Are Jehovah’s Witnesses right about at least one thing? They believe the wicked are ultimately destroyed (annihilated) rather than tortured in perpetuity in hell. Compared with eternal torment, annihilation sounds a lot more merciful, and I also held that opinion for a year, more or less. It was such a relief compared to the doctrine of eternal conscious torment.
But I’ll have to find something else to agree with the JWs about, because annihilation has gone out the window for me. I was sitting down to do some reading (a new book about hearing God’s voice) when suddenly (and yes, I mean suddenly) a strong NEED came to me. I had been thinking about Jesus’ metaphor of the narrow gate and the difficult way and what that meant in terms of how populated (or not) heaven would be. What a depressing thought!
“Enter through the narrow gate. For the gate is wide and the road is broad that leads to destruction, and there are many who go through it. How narrow is the gate and difficult the road that leads to life, and few find it. (Matthew 7:13-14 HCSB)
“Make every effort to enter through the narrow door, because I tell you, many will try to enter and won’t be able. (Luke 13:24 HCSB)
That sounds like Abraham’s children will be more like rare shells of the seashore than like the sand of the seashore. There are plenty of places in scripture where God promises great multitudes of offspring to Abraham, but there are also plenty of warnings as to just how very few the elect will be. What does this mean?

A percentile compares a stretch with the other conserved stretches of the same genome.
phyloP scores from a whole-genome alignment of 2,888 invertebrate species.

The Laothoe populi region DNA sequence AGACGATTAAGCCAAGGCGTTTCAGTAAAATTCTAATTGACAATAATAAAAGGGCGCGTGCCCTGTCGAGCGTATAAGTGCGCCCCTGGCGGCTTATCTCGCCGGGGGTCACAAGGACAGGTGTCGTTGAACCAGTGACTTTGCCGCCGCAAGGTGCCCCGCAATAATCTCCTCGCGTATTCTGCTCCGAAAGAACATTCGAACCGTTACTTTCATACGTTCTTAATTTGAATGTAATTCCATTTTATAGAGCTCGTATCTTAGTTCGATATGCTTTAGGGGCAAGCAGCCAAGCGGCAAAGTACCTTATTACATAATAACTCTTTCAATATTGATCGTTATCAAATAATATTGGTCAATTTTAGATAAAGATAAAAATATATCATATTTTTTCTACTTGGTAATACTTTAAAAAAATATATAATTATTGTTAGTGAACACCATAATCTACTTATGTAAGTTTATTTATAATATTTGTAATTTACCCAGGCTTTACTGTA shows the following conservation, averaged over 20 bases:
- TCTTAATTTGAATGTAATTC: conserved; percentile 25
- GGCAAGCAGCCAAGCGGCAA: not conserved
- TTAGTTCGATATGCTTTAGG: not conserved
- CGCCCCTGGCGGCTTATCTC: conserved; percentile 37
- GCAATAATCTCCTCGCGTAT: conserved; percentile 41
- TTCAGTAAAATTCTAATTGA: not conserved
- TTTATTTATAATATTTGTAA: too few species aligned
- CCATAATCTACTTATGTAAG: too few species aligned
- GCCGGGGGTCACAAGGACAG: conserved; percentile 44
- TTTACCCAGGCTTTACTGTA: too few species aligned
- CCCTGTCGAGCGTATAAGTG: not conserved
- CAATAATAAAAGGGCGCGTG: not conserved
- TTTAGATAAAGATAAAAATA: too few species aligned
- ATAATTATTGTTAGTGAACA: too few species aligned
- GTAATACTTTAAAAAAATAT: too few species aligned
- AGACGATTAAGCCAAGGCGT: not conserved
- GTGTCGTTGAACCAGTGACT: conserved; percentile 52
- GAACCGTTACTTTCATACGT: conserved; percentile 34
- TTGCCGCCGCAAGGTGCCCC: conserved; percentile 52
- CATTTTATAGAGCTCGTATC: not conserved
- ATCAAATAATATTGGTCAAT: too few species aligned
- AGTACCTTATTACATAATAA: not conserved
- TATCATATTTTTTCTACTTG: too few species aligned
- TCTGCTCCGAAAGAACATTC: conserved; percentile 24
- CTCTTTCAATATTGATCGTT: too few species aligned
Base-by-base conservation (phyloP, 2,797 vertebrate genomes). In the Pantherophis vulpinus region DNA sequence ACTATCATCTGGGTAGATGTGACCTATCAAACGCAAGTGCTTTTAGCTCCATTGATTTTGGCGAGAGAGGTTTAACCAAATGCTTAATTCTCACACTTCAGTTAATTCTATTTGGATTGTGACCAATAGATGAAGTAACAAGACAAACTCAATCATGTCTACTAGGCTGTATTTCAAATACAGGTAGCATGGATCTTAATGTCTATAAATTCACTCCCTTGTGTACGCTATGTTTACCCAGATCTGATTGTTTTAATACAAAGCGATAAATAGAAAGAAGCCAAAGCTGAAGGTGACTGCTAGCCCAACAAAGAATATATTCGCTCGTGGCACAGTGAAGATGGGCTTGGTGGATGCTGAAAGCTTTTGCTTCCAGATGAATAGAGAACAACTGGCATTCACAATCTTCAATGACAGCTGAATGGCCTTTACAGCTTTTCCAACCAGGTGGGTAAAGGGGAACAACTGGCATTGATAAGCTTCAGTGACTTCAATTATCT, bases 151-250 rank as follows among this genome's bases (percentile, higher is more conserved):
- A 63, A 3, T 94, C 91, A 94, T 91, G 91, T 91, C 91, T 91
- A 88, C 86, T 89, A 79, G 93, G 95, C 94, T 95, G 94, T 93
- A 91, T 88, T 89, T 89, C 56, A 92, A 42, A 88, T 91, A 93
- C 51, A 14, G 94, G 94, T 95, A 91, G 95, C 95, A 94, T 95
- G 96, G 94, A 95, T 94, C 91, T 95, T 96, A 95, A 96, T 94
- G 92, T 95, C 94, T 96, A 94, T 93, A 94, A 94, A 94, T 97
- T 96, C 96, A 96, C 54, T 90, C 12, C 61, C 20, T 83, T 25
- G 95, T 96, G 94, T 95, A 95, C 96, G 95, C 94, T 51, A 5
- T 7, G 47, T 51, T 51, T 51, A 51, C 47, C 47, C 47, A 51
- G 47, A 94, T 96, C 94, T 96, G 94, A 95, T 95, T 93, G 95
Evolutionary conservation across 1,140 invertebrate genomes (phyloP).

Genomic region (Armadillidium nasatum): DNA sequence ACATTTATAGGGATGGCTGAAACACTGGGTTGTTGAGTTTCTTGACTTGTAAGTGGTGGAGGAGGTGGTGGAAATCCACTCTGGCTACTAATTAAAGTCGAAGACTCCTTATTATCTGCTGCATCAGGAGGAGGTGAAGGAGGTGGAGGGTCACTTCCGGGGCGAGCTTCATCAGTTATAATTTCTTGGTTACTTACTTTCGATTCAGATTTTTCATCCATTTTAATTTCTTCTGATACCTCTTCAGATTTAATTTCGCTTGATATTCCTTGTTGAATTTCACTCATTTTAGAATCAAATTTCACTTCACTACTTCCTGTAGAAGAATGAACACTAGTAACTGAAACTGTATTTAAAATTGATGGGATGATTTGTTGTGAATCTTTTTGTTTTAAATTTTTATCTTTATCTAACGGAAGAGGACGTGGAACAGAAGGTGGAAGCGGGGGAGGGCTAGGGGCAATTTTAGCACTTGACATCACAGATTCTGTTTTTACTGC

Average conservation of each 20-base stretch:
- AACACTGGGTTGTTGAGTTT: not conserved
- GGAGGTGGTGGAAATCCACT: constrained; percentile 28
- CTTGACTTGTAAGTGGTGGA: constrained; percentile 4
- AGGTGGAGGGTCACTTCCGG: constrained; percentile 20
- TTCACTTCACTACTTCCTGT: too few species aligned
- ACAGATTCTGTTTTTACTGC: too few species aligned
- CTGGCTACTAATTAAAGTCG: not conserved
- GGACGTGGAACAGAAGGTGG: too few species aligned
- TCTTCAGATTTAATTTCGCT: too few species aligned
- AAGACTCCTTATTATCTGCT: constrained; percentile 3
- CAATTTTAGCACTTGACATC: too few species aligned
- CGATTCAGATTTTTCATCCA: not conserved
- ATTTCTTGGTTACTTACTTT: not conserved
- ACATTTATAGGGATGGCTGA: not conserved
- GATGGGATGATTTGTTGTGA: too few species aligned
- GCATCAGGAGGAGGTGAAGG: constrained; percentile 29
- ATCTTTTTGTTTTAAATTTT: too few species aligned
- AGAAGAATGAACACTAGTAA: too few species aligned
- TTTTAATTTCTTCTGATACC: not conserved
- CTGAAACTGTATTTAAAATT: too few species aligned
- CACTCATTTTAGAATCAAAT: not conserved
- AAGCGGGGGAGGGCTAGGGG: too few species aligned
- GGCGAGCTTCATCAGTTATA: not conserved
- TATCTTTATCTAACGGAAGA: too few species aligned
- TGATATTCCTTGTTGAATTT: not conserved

At the same time, a great sadness came over me, thinking about loved ones of whom I had NO reason to hope had or ever would come into a saving knowledge of the Lord. I had already begun to suspect that some who hadn’t had a chance to KNOW God would at least be given the grace of turning to Him postmortem and prejudgment. After all, that squares with the justice and mercy of our God. Shouldn’t everyone at least be given an equal chance to choose Life?
I’d also wondered, considering that the punishment the worst of offenders was sure to last longer than the punishment of the least, what God would do if someone genuinely repented from the midst of their punishment? God knows when we’re sincere, and what if they really WERE sincere? Would He refuse them? But if He did accept their repentance, wouldn’t that give the worst offenders a greater chance at repenting? (They would have more time, after all.) That would hardly be just. Needless to say, none of this was fitting together for me at all . . . .
Inquiring minds want to know, so I did what any of you would do. I Googled it. What better place to find people, brothers and sisters in the Lord, who would be eager to share their opinions on pretty much anything? 😉 I searched “Christian Universalism,” and found lots of sites. After I’d weeded out the Unitarians, I decided to ask my questions at the Evangelical Universalist forum. This link is to my original questions, so you can read them with the answers in case you’re interested. Once I read the things people replied to me, I felt a little silly for not having thought of those things before — but God made us to need one another, right?
I’ll write more later . . .